In 1996 CJD was made a notifiable disease and a case register for CJD established. The register is similar to those already operating in Australia and the United Kingdom. This means all cases of CJD are notified so that cases can be reviewed and investigated to ensure consistent diagnosis and risk factor identification.

Leucodepletion is a filtering process which removes white blood cells prior to transfusion. "Prions", the infective agents of vCJD, are closely linked with white blood cells. Removing them will further reduce the "theoretical" risk of vCJD transmission. Leucodepletion will cost approximately $8-million per year. Introduction of leucodepletion will be a gradual staged process.

Leucodepletion removes certain viruses, is likely to reduce the risk of bacterial infections such as Yersinia, and reduces the likelihood of adverse reactions to transfusion. Some evidence suggests leucodepletion will reduce the rate of post-operative infection.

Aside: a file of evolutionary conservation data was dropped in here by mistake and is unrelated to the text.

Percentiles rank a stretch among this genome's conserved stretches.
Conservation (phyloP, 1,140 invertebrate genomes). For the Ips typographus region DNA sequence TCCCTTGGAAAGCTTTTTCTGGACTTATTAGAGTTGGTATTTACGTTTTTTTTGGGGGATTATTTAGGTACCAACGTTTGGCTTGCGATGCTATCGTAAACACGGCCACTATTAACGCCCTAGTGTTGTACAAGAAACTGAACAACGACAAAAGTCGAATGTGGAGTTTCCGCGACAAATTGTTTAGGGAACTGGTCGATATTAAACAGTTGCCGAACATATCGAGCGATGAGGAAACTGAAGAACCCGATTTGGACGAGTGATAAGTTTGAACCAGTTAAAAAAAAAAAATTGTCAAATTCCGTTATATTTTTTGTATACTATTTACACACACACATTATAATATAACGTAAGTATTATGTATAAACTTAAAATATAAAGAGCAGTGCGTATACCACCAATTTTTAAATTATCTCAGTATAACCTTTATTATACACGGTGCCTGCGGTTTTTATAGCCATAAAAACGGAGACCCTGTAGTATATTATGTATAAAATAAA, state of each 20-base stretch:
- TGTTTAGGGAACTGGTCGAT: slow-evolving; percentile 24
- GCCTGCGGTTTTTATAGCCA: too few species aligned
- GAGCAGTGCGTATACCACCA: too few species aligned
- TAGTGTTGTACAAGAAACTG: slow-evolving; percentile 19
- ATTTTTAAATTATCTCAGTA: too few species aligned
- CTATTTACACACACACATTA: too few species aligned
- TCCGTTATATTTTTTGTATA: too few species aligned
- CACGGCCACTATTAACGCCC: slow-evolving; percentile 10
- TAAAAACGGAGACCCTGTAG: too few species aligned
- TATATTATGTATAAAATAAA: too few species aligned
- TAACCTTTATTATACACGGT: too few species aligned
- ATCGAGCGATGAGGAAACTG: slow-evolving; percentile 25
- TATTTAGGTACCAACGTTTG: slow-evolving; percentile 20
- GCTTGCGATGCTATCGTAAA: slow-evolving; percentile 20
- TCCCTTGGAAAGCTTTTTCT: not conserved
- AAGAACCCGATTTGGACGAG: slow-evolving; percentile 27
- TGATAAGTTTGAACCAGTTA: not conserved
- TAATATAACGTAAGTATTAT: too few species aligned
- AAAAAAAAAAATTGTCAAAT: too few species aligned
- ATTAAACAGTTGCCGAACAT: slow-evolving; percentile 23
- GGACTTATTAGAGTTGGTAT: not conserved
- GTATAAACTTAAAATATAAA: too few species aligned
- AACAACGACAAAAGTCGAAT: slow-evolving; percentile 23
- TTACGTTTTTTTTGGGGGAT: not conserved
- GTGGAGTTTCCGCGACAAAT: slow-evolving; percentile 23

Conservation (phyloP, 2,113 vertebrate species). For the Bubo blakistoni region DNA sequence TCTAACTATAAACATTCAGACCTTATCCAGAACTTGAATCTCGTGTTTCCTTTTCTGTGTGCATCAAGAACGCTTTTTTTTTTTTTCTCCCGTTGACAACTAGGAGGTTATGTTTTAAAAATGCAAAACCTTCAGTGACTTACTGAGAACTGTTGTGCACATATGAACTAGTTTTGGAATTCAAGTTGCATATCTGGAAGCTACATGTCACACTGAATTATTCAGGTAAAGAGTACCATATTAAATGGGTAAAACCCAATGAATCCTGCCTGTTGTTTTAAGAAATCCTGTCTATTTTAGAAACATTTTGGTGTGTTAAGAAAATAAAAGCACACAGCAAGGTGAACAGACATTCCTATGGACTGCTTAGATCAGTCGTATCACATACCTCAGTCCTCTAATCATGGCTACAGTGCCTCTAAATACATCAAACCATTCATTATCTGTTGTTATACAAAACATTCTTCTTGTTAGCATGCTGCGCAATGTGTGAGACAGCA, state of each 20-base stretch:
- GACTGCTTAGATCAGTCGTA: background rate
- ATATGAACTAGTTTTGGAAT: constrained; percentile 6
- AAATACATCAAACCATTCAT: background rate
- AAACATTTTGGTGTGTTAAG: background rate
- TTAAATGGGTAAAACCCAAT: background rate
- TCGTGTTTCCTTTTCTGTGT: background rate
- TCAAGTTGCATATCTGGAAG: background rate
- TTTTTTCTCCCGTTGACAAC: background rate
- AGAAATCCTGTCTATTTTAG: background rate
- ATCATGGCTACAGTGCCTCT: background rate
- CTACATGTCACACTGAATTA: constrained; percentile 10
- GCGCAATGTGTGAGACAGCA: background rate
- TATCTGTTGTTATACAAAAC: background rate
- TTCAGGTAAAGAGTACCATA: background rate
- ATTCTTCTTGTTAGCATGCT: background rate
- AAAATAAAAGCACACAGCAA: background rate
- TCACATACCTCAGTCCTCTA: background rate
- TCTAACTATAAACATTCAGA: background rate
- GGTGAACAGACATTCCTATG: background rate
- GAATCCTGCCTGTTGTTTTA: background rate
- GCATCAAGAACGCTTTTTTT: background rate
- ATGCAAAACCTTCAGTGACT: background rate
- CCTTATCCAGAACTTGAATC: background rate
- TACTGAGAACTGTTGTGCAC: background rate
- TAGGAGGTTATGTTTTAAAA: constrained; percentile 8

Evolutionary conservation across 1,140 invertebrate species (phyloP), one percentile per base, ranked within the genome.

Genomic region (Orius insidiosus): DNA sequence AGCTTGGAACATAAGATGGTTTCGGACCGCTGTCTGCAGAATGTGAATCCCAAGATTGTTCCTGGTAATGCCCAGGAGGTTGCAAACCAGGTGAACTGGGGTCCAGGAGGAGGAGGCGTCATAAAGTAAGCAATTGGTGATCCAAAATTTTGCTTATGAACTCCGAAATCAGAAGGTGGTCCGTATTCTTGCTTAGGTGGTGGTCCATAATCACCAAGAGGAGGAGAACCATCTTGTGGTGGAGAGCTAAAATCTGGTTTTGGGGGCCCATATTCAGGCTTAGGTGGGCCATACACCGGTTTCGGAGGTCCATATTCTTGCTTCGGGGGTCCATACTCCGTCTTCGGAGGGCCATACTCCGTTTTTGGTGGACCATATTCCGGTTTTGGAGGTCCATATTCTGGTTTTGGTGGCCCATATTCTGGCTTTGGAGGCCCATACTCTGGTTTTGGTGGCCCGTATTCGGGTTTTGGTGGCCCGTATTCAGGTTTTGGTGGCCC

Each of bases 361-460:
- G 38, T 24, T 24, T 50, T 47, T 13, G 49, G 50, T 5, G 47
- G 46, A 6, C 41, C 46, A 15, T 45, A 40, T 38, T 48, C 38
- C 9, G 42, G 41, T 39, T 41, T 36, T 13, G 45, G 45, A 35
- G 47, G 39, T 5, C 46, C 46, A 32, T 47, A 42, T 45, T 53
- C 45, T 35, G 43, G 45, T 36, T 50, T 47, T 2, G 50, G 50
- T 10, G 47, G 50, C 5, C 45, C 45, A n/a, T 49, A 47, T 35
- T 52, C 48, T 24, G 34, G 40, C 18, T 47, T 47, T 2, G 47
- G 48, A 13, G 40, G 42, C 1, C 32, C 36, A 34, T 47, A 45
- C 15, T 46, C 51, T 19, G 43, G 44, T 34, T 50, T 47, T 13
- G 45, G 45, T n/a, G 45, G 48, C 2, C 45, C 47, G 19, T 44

Further Questions and Answers

Is there a test for vCJD? Not yet. Overseas work continues on this but a test maybe years away.

Is the Ministry aware of anyone within New Zealand who has travelled to the UK and become infected with vCJD? No. The Ministry does not believe that people who have travelled to the UK should be concerned about their health. To date, there is no evidence that travellers to the UK, even those who may have eaten beef while travelling there, have become infected with vCJD.


Frances Ross Chief Media Advisor Communications DDI: 496 2202 Fax: 496 2010 Ministry of Health